I wanted to flip that script, and make Odysseus the cameo! I was also frustrated with how much her narrative is about taming — she threatens Odysseus, but then he pulls his sword on her, and she screams, and falls to her knees begging for mercy. I wanted to subvert and overturn that narrative.
If Circe has power then men are being turned into pigs and if Odysseus has power then Circe is on her knees.
And I disagree with that perspective totally. I think the more freedom and power women have, the more freedom and power men have, so I wanted to come from that perspective. Recently there has been an ascendancy in the Witch acting as a symbol of female autonomy and independence and pushing back against that idea of the Witch as either a wicked old hag or a femme fatale.
Circe in your book is so unique in that she chooses her identity and her Witchcraft comes through her will which has clear parallels with the modern revival of the Witch.
Odyssey: Circe; Good or Bad?
I was wondering whether this was an essential element of understanding her as a character? She looks at the world around her and what she sees is that you can be a victim or a villain, predator or prey.
Odysseus followed Hermes' advice, freeing his men and then remained on the island for one year, feasting and drinking wine. According to Homer, Circe suggested two alternative routes to Odysseus to return to Ithaca: She also advised Odysseus to go to the Underworld and gave him directions.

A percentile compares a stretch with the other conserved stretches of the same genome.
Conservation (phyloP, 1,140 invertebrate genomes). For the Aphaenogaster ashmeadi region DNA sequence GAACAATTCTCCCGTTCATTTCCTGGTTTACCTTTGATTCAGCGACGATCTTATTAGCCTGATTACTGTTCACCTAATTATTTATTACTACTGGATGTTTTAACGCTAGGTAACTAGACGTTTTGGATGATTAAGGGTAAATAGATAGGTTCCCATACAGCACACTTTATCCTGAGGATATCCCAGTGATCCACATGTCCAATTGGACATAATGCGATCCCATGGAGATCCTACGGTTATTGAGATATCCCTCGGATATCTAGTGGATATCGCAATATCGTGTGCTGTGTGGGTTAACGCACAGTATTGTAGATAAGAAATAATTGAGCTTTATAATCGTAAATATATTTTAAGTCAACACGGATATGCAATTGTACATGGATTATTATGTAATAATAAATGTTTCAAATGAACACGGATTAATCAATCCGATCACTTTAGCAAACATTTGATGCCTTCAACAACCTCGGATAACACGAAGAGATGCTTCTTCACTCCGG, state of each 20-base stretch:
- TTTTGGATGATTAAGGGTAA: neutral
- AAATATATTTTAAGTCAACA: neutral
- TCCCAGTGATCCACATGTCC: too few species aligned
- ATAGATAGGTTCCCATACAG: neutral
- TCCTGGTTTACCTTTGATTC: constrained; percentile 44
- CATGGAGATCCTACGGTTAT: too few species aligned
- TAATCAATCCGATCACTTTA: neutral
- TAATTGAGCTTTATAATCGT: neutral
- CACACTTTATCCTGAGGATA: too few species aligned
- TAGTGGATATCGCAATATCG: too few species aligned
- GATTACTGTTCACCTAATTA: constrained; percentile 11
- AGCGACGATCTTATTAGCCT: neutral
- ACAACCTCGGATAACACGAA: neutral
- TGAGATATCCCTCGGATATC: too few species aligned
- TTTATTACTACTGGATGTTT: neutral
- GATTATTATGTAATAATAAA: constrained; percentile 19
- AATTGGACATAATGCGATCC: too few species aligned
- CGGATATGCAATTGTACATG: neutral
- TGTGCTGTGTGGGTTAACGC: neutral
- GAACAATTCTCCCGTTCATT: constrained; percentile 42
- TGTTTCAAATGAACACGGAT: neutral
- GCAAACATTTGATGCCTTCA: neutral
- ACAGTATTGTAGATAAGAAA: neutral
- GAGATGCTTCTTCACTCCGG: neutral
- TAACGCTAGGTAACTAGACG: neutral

Ardeas or Agrius otherwise unknown ; Latinus ; and Telegonuswho ruled over the Tyrsenoi, that is the Etruscans. Circe eventually informed him who his absent father was and, when he set out to find Odysseus, gave him a poisoned spear. With this he killed his father unknowingly.
Telegonus then brought back his father's corpse, together with Penelope and Odysseus' other son Telemachusto Aeaea. After burying Odysseus, Circe made the others immortal. According to Lycophron 's Alexandra and John Tzetzes ' scholia on the poem -however, Circe used magical herbs to bring Odysseus back to life after he had been killed by Telegonus.
Odysseus then gave Telemachus to Circe's daughter Cassiphone in marriage. Some time later, Telemachus had a quarrel with his mother-in-law and killed her; Cassiphone then killed Telemachus to avenge her mother's death.
On hearing of this, Odysseus died of grief. Dionysius of Halicarnassus 1. Rhomus, Anteiasand Ardeiaswho respectively founded three cities called by their names: RomeAntiumand Ardea.
In a very late Alexandrian epic from the 5th century AD, the Dionysiaca of Nonnus, her son by Poseidon is mentioned under the name of Phaunos. The first told the story of Odysseus' encounter with Circe. Vase paintings from the period suggest that Odysseus' half-transformed animal-men formed the chorus in place of the usual Satyrs. Fragments of Anaxilas also mention the transformation and one of the characters complains of the impossibility of scratching his face now that he is a pig.
Later traditions tell of her leaving or even destroying the island and moving to Italy, where she was identified with Cape Circeo. Latin literature[ edit ] The theme of turning men into a variety of animals was elaborated by later writers, especially in Latin.
In Virgil 's AeneidAeneas skirts the Italian island where Circe now dwells, and hears the cries of her many male victims, who now number more than the pigs of earlier accounts: The fourth episode covers Circe's encounter with Ulysses lines